“I Am Sending You a Saint.” When Alfred was only nine years old, his father was killed in an accident. Then, his mother died of tuberculosis a few years later. The children were all parceled out to relatives and Alfred, orphaned and nearly illiterate, was forced to find work. He apprenticed at several skills, but never completed any for health reasons. When his parish priest introduced him to the brothers of the Holy Cross and suggested that he apply for admission, Alfred demurred at first because of his lack of education. He had never attended any school and could barely even write his own name. But the priest persisted and even wrote his letter of application for him. “I am sending you a saint,” he wrote in his letter of reference. Alfred may have lacked formal schooling, but prayer had been part of his education from his earliest days. Before his parents died, the whole family gathered every night to say the rosary, and even as a child, Alfred loved to meditate on the Passion. Alfred’s father, a carpenter himself, also introduced him to the great carpenter of Nazareth, and when he was only a child, Alfred placed himself under Joseph’s special protection. Later, in his travels and his work experience, his devotion to St. Joseph the laborer, who knew both exile and poverty, deepened and took firm root in Alfred’s heart. All these influences combined to form in Alfred a true love for God and a desire to serve him with his life, and none of them escaped the notice of his novice master. After Alfred’s novitiate, the Holy Cross superiors hesitated to admit him to final vows. But when the Archbishop of Montreal visited Notre Dame, André overcame his typical modesty and begged for his help. The bishop told him, “Do not fear, my son, you will be allowed to make your religious profession.” No doubt the bishop’s intercession helped, but his novice master also pleaded his case. “If this young man becomes unable to work,” he said, “he will at least be able to pray for us.” Consequently, Alfred was accepted in 1870 and took the name of André. The brothers taught André to read and assigned him some of the more menial tasks necessary for the upkeep of their home. André had worked at a number of unskilled jobs in Canada and the United States before he entered Holy Cross, so as a humble lay brother, he joyfully washed floors and windows, cleaned lamps, carried firewood, and worked as a porter and messenger--all without a single complaint.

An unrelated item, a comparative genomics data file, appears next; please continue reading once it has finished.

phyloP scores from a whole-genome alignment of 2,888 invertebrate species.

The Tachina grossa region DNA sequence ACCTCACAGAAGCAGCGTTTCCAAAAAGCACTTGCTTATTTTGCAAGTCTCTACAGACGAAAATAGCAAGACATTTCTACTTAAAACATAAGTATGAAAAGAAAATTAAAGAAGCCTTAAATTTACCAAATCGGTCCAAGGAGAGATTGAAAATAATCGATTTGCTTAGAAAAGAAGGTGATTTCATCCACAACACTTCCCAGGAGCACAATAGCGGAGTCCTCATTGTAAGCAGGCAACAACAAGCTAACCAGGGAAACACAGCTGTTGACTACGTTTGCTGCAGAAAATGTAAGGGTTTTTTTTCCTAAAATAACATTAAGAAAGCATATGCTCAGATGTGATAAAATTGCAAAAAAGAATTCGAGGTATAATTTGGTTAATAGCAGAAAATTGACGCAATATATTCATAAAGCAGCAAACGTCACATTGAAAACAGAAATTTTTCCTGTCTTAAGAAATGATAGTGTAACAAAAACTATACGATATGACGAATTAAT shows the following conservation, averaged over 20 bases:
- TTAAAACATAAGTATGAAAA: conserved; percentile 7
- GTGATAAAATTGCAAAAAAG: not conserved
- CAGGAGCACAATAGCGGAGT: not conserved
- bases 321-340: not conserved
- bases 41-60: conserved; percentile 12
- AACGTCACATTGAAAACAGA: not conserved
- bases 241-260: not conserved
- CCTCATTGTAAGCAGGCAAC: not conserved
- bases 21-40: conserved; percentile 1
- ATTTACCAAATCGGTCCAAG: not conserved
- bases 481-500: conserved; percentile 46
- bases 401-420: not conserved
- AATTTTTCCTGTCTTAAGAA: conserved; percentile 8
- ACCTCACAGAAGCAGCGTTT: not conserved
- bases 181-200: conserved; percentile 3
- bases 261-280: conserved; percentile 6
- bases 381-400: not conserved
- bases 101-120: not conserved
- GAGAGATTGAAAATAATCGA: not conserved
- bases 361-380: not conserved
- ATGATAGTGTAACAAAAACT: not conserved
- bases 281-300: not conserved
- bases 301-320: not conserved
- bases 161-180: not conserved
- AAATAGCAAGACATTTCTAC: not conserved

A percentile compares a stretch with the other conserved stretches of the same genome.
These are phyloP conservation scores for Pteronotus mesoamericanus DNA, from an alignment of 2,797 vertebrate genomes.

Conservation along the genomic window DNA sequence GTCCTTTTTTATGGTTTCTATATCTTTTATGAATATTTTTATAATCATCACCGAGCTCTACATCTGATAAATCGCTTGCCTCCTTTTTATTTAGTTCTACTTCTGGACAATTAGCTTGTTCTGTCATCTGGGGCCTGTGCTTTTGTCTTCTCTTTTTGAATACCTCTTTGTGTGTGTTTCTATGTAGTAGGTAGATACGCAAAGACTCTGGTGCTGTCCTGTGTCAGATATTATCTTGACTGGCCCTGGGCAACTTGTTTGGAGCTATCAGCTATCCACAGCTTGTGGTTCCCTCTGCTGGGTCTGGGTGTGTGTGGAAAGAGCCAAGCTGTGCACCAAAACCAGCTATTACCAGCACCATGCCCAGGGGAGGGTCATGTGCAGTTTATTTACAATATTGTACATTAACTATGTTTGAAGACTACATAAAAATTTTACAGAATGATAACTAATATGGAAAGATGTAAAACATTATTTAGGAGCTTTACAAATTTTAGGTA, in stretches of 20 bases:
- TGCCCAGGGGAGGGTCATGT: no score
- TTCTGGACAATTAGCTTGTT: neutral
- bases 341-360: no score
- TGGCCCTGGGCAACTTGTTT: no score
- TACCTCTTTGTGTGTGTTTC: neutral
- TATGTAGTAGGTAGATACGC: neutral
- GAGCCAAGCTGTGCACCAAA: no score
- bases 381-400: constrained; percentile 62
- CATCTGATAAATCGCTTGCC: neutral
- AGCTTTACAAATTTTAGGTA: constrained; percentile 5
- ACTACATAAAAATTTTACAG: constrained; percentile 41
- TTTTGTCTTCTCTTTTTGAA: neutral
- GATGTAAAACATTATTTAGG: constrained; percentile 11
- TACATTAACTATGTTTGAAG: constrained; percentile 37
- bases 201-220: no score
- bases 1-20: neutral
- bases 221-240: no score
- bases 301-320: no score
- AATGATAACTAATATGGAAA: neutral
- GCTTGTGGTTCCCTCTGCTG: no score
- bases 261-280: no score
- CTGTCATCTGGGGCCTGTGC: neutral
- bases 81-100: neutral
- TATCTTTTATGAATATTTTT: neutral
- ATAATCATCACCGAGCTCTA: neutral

A Contagious Inner Happiness. Brother André knew how to speak of the love of God with such intensity that he inspired hope in everyone who met him. He spoke of God as a loving Father, gave people common-sense advice, and was able to empathize with those he counseled. These traits, along with his warm sense of humor, drew people to him. “You mustn’t be sad,” he often said. “It is good to laugh a little.” Especially with the poor and the unfortunate the good brother was merry, and his own inner happiness seemed contagious. When Brother André was appointed doorkeeper to the order’s college in Montreal, it was surely no accident. His gentle manner, his pleasant disposition, and his knack for putting people at ease--along with his ability to speak English--made him a perfect choice. But there was more than logic here. As future events would reveal, divine providence was at work as well. After his work for the day was finished, Brother André visited the sick and the elderly in their homes or in the hospital. He put all of his good nature and good humor into these outings, and some criticized him, saying he just liked to travel around in a car. But André responded, “There are some who say that it is for pleasure that I visit the sick, but after a day’s work it is far from being a pleasure. Homes for the poor are filled with men and women who have been abandoned, without relatives or friends. . . . It would do healthy men good to visit the sick.” As a result of these visits, thousands of the poor, the hurt, and the unhappy came to see André in his little office. There he counseled them, cried with them, and prayed for them. At times he could be quick or sharp, especially when he was fatigued. But whenever he realized that he had spoken sharply, he would repent and remind himself, “At least they know that I am nothing but a poor sinner.” Brother André did not distinguish among those who asked for his help. He prayed for everyone. “Our Lord is our big Brother, and we are the little brothers. Consequently, we should love one another as members of the same family.” Brother André had a particular love for the Eucharist and encouraged people to go to Communion frequently. “If you ate only one meal a week,” he would say, with a note of sadness in his voice, “would you survive? It is the same for your soul.” Although he had a deep devotion to St. Joseph, his primary love was the Passion of Christ, on which he often meditated. For André, Jesus’ death on the cross was the supreme act of God’s love for man.